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China’s Growth

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By SEDACMaps – China: Population Density, 2000, CC BY 2.0, https://commons.wikimedia.org/w/index.php?curid=85088842Population density measures the number of persons per square kilometer of land area. The data are gridded at a resolution of 30 arc-seconds.

Howard French has a nice essay on a new book by Wang Feng, including a discussion of what made China’s astronomical growth from the 1980s on possible:

China’s well-known experiments in agriculture, which freed peasants from the obligation to produce only for rural communes, have long been trotted out as a key reform. To this, Wang adds another decisive change that has received far less attention: a formidable wave of early industrialization in the countryside. In its first phase, Wang writes, industrialization “took off in situ.” Rather than moving to cities, farmers began to work as industrial laborers in their villages. “By the mid-1990s, 40 percent of China’s rural labor force was producing industrial goods in the Chinese countryside,” he writes. “In 1995, China’s rural laborers generated more than half of all China’s industrial output.” In 1987, Deng revealed his surprise over this to a visitor from Yugoslavia: “In the rural reforms our greatest success—and it is one we had by no means anticipated—has been the emergence of a large number of enterprises run by villages and townships. They were like a new force that just came into being spontaneously.”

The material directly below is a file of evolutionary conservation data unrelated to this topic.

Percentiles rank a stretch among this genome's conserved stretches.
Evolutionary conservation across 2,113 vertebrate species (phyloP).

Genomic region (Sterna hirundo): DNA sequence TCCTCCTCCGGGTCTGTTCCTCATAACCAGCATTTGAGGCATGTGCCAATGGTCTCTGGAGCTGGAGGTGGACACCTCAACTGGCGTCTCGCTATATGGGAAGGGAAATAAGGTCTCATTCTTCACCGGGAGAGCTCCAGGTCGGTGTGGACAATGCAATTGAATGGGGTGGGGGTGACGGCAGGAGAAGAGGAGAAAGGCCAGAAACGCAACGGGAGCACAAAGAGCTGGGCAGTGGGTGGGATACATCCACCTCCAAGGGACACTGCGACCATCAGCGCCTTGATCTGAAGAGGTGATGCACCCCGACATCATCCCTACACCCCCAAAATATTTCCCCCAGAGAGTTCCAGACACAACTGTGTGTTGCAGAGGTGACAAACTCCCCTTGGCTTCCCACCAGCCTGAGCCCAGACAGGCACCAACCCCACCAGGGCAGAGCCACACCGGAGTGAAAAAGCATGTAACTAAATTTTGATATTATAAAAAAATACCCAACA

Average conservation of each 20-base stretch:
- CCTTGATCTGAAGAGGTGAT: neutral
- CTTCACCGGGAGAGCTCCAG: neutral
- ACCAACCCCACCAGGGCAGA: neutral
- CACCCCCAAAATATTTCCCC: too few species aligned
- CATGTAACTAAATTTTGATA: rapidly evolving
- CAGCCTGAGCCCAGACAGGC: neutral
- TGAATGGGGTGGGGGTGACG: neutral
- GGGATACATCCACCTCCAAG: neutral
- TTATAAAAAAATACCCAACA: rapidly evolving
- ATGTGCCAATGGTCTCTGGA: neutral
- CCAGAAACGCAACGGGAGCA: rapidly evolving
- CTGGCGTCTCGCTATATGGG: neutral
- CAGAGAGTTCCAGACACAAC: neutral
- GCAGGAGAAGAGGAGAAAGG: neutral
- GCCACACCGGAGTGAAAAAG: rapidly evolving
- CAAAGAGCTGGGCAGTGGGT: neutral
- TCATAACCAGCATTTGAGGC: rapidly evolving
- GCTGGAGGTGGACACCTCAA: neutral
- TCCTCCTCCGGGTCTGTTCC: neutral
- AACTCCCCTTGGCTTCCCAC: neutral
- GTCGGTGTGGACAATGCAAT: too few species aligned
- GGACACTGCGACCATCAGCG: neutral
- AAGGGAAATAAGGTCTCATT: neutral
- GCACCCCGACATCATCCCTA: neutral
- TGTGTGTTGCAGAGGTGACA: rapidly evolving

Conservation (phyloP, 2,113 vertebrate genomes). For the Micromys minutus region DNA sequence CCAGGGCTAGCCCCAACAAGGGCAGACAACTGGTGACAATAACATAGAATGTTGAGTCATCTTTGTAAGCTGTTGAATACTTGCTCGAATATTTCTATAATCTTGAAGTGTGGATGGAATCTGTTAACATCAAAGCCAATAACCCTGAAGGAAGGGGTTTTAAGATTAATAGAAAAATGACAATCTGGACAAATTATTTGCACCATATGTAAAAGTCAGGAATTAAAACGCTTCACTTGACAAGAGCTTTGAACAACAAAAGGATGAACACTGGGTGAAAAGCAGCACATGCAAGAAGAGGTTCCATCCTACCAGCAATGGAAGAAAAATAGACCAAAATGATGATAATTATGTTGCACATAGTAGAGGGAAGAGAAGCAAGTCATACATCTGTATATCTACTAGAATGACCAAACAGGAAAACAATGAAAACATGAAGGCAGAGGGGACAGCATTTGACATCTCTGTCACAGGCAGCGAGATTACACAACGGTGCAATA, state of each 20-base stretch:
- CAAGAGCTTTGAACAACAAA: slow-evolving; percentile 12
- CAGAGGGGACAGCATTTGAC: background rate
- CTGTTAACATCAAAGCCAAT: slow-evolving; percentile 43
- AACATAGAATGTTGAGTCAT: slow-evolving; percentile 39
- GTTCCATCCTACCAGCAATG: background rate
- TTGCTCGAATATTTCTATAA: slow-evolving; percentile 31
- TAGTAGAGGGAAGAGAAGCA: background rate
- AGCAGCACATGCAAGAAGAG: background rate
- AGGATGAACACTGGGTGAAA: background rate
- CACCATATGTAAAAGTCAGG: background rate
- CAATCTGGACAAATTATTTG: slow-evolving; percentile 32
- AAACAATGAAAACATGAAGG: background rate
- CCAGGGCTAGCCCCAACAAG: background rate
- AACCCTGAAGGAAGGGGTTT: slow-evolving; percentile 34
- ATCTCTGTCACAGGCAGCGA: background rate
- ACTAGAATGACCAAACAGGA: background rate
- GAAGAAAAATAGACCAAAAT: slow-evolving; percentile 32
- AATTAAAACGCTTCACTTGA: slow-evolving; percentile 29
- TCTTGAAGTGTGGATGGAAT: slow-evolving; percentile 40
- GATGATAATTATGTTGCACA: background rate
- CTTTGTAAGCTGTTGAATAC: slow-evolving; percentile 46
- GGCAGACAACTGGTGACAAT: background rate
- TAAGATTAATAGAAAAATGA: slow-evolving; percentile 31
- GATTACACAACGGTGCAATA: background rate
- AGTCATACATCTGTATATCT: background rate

It was only in the second half of the 1990s, well after the onset of rural industrialization, that an exodus to China’s cities took off in earnest. Historically, urbanization has been a key feature of many economic takeoffs, including that of Japan and, much earlier, of the United States. In China, though, urbanization had two special features. Because so many newcomers to cities had industrial experience, they were much better prepared to step directly into factory jobs. Secondly, because China enforces a two-track social structure under the hukou (household registration) system—a kind of soft-apartheid that favors long-standing urban residents—the new industrial workers migrating from the countryside could be given lower wages and far less generous social benefits than preexisting city dwellers. Moreover, factory workers enjoyed few protections from labor unions, which are toothless and government-controlled.

What has just been described fits with the theory that China simply had a vast pool of cheap labor during its takeoff period. But Wang rightly notes that this greatly oversimplifies things. It is undeniable that the hukou system discriminates against people who are not from rich metropolises. But urban newcomers nonetheless arrived with special attributes that were crucial in fueling the country’s fast growth: They boasted high literacy rates and generally good health.

Plenty more at the link, including an assessment of China’s economic growth on the broader historical stage, and a quick review of the very serious demographic problems that China is facing in the near to medium term.

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